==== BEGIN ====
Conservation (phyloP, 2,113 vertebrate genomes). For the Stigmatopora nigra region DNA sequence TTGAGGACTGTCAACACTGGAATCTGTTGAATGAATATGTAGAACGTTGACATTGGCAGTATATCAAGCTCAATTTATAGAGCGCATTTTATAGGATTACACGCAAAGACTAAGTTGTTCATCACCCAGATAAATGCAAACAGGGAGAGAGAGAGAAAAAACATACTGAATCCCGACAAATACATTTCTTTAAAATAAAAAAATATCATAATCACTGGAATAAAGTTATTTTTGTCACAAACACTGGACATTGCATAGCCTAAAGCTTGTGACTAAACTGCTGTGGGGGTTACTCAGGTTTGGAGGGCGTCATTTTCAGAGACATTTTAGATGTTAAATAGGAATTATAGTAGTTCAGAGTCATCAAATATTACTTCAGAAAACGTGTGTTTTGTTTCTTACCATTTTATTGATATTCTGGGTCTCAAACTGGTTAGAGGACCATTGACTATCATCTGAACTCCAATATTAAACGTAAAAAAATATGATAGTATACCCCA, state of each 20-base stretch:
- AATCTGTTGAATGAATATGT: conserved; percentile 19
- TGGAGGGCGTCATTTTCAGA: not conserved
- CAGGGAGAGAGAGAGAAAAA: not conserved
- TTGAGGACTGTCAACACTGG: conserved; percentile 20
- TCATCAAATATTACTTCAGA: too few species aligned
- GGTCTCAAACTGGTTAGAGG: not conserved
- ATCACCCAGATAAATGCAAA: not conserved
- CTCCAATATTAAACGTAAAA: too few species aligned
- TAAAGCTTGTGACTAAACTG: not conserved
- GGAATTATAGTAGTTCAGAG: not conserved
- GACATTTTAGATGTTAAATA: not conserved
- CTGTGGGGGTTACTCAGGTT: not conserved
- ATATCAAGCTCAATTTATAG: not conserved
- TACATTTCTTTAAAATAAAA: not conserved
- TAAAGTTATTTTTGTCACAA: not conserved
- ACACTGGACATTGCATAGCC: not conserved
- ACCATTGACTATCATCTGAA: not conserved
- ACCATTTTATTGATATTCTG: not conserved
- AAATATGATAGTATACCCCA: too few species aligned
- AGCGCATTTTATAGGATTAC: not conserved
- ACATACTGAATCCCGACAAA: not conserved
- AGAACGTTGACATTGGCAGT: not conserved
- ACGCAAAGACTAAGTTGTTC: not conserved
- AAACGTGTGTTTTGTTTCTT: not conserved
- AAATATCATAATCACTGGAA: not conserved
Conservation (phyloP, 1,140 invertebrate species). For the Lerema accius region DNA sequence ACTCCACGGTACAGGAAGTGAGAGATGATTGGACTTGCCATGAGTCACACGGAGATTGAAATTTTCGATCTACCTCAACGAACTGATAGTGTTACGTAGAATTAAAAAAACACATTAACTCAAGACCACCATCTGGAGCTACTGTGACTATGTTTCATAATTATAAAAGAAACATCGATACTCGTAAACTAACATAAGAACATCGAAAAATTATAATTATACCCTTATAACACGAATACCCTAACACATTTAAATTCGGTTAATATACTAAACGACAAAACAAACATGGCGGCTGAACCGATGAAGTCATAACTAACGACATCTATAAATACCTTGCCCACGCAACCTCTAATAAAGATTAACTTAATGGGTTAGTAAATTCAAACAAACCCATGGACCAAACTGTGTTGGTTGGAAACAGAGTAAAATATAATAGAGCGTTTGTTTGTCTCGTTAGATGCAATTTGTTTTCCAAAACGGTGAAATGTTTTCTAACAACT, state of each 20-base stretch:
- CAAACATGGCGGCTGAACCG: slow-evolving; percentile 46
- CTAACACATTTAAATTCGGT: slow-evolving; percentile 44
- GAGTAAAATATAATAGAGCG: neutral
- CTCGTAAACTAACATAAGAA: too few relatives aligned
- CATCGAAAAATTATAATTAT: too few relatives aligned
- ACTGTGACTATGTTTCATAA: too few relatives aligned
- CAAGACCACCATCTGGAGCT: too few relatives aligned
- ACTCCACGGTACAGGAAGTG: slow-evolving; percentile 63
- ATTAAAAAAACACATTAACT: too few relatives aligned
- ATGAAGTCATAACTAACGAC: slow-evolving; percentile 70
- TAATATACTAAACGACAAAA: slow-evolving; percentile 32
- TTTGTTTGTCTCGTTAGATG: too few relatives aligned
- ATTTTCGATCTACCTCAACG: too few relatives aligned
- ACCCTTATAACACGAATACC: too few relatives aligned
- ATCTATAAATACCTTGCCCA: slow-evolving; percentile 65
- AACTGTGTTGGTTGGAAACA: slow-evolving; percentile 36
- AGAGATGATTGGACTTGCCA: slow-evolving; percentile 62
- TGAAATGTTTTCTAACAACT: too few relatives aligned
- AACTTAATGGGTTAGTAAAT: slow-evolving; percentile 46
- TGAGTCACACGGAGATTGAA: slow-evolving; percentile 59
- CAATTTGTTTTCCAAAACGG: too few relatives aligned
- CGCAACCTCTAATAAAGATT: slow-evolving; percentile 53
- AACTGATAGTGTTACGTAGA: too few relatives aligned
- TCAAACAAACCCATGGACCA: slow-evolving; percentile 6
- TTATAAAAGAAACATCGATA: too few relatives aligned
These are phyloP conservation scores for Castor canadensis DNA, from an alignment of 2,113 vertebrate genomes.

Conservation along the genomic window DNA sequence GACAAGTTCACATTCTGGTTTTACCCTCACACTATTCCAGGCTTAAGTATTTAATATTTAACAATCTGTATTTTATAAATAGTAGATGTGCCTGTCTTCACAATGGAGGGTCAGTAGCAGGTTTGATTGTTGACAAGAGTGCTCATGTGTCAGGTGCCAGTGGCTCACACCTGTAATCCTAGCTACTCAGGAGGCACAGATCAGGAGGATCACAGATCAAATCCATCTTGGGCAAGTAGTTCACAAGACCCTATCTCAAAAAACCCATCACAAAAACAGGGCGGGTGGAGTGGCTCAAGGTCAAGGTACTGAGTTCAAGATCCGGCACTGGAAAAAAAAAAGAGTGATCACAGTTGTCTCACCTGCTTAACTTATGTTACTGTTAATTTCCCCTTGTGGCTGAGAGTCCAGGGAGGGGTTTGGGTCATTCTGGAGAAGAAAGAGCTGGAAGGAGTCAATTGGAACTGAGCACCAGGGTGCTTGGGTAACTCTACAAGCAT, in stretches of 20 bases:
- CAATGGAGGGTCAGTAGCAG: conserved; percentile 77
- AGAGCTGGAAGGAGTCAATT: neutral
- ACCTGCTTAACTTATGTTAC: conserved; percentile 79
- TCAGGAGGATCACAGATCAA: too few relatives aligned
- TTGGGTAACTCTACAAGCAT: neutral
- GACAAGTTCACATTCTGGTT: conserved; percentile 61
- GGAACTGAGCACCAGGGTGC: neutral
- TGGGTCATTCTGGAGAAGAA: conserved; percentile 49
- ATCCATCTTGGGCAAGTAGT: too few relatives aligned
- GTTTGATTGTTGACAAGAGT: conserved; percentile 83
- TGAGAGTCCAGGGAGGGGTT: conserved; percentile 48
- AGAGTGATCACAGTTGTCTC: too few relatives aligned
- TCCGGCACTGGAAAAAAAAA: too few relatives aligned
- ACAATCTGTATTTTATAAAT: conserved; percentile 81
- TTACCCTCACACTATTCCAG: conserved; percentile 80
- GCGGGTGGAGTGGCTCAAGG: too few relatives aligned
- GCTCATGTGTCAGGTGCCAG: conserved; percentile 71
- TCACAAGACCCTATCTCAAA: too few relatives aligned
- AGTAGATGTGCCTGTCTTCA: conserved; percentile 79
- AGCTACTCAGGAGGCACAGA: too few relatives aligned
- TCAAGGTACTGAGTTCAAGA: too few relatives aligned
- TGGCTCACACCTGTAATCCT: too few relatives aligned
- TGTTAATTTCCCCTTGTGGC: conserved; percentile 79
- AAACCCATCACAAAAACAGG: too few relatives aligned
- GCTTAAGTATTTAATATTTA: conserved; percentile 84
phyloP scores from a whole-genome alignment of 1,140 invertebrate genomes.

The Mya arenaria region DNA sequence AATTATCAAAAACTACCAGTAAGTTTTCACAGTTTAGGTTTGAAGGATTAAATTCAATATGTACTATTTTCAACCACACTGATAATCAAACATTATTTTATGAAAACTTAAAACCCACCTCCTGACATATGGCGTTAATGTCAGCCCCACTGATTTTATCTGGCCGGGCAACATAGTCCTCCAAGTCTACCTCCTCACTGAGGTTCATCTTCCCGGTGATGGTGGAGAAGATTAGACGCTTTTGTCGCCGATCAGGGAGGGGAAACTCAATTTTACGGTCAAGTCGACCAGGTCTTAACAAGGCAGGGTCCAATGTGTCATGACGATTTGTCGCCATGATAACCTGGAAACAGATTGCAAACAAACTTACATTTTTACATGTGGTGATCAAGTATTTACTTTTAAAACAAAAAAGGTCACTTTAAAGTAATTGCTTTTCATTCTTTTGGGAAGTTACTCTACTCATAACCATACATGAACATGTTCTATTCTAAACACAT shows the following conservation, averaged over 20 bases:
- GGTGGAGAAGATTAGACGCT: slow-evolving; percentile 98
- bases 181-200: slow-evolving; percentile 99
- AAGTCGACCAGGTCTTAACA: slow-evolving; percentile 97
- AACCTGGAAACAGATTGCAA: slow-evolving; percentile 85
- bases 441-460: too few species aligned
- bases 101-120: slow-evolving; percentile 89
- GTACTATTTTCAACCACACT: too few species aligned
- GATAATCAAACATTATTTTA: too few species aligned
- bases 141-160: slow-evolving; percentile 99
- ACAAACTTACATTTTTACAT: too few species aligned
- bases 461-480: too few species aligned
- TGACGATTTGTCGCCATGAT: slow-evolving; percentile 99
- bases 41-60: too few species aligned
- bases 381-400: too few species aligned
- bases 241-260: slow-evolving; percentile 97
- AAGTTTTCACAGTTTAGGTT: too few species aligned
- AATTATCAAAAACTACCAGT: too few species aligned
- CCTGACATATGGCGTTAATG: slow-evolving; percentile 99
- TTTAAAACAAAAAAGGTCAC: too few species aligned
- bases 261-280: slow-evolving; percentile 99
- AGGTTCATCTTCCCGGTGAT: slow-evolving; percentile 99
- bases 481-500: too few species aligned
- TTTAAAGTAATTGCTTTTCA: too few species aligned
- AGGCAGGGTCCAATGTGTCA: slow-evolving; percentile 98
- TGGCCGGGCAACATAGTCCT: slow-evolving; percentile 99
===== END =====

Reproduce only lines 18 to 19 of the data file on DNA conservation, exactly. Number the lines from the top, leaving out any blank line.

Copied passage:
- ACCATTGACTATCATCTGAA: not conserved
- ACCATTTTATTGATATTCTG: not conserved